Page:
At last week’s Indigenous Pop Expo, I was prepared for about two hours of exultation. But with all the guests, the exhibits, and, of course, the fans, it was about five hours until I finally exited the building. One problem: I was pretty famished as a result.
Just as I was deciding to make it to 7-Eleven for two-day-old roller dogs and congealed cheese, right in front of me was the new food truck that's been making waves in the Indigenous community – RedBird Concessions.
With their truck rolling across the whole state, RedBird has been a stand-out for those craving a snack attack, with homemade Native frybread, NDN tacos, and a renowned NDN burger. But what I did not expect is the fantastic taste and Indigenized flavor of the RezDawg ($7.00).
I quickly slapped down the money for two of them on the counter, as well as an Indian Sweetie ($5.00) for dessert, and patiently waited for my order to come up as my bag of convention purchases waved in the breeze.
When they arrived, it was a golden god in my Styrofoam container; the wiener encased in a cast of frybread goodness like a grand totem. As the aroma pleasantly wafted through my nose, the frankfurter was deficient in all condiments—you didn’t need them.
I stood by emotionally and mercilessly reached for the RezDawg with my gaping mouth. As my body flinched and my jaws shook, with one bite, that was it. I was thoroughly transfixed.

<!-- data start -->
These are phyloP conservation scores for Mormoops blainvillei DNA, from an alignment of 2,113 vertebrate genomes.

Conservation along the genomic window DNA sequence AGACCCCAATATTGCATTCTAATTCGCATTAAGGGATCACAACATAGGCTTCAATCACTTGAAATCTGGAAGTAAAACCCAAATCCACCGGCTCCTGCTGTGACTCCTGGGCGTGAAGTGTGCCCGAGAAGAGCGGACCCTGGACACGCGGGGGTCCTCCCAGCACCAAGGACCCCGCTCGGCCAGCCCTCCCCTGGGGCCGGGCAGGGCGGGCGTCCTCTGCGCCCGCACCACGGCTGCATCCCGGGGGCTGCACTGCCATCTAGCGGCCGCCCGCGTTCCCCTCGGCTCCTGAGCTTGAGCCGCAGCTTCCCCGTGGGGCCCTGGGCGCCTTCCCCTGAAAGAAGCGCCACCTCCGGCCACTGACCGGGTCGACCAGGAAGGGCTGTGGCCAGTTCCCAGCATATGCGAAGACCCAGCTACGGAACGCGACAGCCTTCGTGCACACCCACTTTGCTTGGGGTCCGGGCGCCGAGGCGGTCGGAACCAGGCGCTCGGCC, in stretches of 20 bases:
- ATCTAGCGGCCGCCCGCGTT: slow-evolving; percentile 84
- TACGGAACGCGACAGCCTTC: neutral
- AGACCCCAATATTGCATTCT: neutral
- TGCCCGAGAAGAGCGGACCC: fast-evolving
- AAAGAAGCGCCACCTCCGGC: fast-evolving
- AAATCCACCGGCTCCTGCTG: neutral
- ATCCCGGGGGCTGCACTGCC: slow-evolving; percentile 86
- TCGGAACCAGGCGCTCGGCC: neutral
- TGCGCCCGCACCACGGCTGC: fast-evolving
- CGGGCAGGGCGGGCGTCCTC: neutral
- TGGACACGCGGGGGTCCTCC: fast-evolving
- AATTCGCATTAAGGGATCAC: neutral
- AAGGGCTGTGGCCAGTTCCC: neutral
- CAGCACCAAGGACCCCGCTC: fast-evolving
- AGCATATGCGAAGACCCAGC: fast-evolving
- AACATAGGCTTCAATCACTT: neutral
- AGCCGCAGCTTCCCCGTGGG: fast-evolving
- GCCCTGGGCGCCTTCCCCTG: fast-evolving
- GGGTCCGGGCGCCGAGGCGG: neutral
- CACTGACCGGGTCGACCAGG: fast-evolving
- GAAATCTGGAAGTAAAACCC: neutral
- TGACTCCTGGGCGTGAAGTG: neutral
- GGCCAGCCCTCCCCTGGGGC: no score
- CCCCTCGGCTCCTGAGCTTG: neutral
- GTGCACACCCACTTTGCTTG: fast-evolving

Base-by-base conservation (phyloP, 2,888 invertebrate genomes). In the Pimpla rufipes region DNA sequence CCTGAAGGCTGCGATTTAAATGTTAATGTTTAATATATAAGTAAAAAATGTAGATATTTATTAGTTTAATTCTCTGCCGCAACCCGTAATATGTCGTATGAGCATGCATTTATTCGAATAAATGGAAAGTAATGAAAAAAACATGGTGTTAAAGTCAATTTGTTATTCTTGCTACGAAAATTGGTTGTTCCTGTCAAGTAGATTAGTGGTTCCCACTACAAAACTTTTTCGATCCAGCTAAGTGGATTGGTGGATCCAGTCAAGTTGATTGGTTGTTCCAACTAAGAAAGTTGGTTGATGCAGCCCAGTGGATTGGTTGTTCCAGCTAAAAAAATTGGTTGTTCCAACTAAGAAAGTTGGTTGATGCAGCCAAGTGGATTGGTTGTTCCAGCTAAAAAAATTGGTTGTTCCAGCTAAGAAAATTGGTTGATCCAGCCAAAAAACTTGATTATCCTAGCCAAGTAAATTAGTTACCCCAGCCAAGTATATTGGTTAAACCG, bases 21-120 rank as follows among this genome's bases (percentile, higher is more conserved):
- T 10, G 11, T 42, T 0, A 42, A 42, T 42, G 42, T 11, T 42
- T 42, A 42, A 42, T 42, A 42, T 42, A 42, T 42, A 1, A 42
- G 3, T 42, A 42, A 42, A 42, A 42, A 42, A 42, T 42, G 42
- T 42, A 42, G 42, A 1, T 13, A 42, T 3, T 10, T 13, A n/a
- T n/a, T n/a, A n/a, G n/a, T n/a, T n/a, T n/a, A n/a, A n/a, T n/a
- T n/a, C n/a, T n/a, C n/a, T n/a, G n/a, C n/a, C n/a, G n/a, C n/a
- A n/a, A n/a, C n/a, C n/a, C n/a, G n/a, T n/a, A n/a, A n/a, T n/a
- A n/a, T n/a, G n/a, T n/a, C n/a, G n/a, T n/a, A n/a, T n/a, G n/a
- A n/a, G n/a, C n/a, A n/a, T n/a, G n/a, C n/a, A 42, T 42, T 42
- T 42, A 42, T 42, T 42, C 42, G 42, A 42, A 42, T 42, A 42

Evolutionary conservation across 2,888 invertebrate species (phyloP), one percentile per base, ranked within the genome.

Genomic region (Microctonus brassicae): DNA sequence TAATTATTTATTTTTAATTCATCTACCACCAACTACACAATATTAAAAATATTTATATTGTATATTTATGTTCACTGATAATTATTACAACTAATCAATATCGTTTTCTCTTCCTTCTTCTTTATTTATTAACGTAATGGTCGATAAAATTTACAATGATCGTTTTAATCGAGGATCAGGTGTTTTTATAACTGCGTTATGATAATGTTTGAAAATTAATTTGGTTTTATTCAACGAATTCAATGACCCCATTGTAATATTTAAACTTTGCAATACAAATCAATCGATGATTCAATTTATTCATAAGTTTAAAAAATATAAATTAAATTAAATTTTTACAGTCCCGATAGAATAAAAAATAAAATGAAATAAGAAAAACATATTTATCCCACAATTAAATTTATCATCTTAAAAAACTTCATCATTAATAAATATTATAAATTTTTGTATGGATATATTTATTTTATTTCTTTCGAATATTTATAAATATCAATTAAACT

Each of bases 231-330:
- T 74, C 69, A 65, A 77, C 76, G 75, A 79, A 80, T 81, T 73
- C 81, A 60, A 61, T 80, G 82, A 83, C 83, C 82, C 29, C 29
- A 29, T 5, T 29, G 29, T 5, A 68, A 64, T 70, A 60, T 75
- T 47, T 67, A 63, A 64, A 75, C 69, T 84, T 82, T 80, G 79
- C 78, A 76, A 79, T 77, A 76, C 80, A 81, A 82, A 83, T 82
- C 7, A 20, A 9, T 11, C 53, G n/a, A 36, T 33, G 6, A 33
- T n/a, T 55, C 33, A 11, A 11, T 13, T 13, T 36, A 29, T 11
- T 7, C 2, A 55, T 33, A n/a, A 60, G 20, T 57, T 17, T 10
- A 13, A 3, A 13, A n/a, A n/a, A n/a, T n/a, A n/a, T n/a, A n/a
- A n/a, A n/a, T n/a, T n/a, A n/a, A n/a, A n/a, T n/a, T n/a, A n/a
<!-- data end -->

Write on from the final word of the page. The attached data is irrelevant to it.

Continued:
Never would I believe that frybread would be a simple source of life-giving daily bread, deep-fried surrounded in a nameless hot dog, but here we are, giving new life to this very staid snack. This was a new way to enjoy all of them: wieners, sausages, franks, red hots, foot-longs, conies, links, and, of course, Natives in a blanket.
I ate the first one, then the second. It was glorious and I could have devoured more, with only my self-censoring stopping the insatiable appetite for this new food.
I then turned my focus and attention on my other new love – the Indian Sweetie, a slapping piece of frybread with added sugar, cinnamon, and a little bit of honey too
It was, of course, delicious, only lasting a few large bites.
With my appetite sated, I then walked to my truck, licking the sticky sugar off my hands like a randy hobo, reflecting on an amazing meal from one of the best food trucks in town.